LOL "copycrow"! I can only hope that will become the first board-specific meme since I've joined in as an active poster. (On another note; if that is really "not funny", then please let me know! The last thing I would want to do is "ruffle some feathers!


Oh, me!)

A friend of mine (who is fun to talk to because his viewpoints are only half-the-time in opposition to mine, and if you don't have at least one friend like this, then you are missing out on a most constructive and entertaining relationship) had a discussion about what art really "is" recently. We came to the agreement that art is defined in the context of utility.

First, we drew a distinction between art and tools. Things get kind of sloppy here but do try to follow if you are that curious. We decided that tools are inventions that exist in the outside world (outside of our minds, wishes, and fantasies), put together by humans for other humans to use, with the express purpose of physically altering the reality acted upon by that tool.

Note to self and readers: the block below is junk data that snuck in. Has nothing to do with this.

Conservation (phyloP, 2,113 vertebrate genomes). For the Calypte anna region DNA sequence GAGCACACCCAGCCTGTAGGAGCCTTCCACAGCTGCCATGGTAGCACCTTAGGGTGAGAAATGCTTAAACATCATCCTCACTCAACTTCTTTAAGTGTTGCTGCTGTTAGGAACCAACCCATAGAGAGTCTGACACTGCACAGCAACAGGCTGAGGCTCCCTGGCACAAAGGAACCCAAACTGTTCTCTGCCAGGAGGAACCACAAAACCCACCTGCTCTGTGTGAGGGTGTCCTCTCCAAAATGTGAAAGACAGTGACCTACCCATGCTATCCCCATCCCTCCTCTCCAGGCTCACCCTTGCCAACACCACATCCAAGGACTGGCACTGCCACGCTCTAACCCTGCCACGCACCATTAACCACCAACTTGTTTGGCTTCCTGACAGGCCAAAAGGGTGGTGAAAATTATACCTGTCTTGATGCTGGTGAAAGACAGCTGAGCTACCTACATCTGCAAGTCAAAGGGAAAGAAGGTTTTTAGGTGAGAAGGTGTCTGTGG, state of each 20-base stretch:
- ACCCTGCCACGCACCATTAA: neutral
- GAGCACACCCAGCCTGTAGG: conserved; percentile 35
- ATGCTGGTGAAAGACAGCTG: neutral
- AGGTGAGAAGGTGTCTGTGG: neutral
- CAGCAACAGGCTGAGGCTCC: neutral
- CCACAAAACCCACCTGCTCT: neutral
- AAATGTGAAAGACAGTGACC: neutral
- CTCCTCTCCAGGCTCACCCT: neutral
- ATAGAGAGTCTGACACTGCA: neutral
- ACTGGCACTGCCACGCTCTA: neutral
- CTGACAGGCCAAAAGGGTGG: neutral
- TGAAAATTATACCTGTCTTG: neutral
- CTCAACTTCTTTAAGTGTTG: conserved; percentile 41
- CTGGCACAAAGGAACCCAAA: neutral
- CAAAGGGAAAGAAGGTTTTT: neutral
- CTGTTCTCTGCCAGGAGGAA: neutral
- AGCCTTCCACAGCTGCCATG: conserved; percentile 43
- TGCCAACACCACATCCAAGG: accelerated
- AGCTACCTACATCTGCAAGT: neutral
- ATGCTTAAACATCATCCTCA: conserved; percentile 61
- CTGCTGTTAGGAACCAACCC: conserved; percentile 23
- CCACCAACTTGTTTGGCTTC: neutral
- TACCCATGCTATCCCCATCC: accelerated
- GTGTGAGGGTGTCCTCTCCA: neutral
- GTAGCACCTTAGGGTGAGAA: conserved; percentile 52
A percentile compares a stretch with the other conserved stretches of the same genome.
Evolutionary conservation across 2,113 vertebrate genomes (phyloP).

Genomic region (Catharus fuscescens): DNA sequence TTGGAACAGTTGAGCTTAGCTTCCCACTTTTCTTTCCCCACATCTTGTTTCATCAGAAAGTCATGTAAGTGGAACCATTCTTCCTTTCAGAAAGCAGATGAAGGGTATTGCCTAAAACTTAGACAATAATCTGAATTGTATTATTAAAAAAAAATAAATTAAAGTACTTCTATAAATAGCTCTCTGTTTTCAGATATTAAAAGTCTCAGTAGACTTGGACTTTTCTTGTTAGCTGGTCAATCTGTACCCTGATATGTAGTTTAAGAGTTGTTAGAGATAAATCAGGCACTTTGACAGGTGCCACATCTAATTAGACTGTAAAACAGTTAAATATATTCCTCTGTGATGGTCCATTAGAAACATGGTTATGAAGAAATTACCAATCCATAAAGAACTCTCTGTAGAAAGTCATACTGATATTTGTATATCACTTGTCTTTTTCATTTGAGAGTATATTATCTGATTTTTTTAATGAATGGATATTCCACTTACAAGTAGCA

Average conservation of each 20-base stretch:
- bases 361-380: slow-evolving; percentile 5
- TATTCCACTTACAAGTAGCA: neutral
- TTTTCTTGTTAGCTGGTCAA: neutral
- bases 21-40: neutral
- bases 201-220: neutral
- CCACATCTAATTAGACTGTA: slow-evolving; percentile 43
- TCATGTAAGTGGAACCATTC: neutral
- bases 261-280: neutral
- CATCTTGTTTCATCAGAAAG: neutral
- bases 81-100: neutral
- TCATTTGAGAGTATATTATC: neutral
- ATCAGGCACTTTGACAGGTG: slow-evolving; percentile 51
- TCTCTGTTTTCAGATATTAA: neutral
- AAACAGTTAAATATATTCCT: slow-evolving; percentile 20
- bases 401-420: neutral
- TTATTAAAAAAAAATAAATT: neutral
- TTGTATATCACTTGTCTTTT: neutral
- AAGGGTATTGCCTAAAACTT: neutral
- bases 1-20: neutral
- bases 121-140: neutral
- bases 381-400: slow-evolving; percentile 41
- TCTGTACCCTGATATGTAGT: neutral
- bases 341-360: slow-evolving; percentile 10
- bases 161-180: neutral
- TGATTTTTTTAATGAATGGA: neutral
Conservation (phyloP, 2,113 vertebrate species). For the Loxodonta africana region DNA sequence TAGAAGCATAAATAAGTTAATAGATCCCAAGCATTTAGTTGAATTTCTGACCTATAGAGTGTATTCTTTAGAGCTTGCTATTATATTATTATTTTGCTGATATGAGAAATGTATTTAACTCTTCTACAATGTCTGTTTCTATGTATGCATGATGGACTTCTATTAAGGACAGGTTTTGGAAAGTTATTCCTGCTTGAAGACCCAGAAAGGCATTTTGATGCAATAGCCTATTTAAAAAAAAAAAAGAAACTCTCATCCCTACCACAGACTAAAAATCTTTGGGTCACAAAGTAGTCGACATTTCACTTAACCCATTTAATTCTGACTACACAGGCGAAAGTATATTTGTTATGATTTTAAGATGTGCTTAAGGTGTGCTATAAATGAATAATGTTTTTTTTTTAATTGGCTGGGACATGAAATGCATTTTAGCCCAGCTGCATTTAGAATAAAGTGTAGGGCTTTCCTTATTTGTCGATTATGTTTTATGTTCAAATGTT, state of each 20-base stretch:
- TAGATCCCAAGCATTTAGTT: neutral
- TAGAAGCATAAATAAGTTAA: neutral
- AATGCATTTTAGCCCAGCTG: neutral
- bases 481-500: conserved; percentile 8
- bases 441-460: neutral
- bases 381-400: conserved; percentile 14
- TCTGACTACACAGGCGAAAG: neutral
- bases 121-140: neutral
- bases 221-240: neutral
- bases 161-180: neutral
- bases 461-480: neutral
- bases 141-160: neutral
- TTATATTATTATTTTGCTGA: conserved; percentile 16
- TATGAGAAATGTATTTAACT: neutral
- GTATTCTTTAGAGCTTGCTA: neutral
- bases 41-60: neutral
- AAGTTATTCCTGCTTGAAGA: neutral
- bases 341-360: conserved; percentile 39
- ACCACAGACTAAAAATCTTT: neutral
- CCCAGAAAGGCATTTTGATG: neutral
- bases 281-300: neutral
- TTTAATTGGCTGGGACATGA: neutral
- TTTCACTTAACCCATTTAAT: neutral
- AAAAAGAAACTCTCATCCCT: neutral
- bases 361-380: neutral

In contrast, art is something that has little (or zero, or negative) practical utility for directly altering the configuration of the physical world. Instead, art is indended to interact most directly with the human psyche, exploiting its reliance on symbols and genetic memory. In this sense, art has utility, because it can indirectly alter the physical constructs outside of mental reality, even though the changes begin in mental constructs, thanks to the art for providing initial blueprins ts for such a construct.

Anyway, whether emotion or feeling has much to do with separating art from tools in the context I've established is an awesome question to think about. Great posts, all.

Re: On the function of art
March 25, 2014, 03:03:51 PM
A child will often see how far it can go, even when it knows what might happen.

Re: On the function of art
March 25, 2014, 05:38:54 PM
Acknowledged.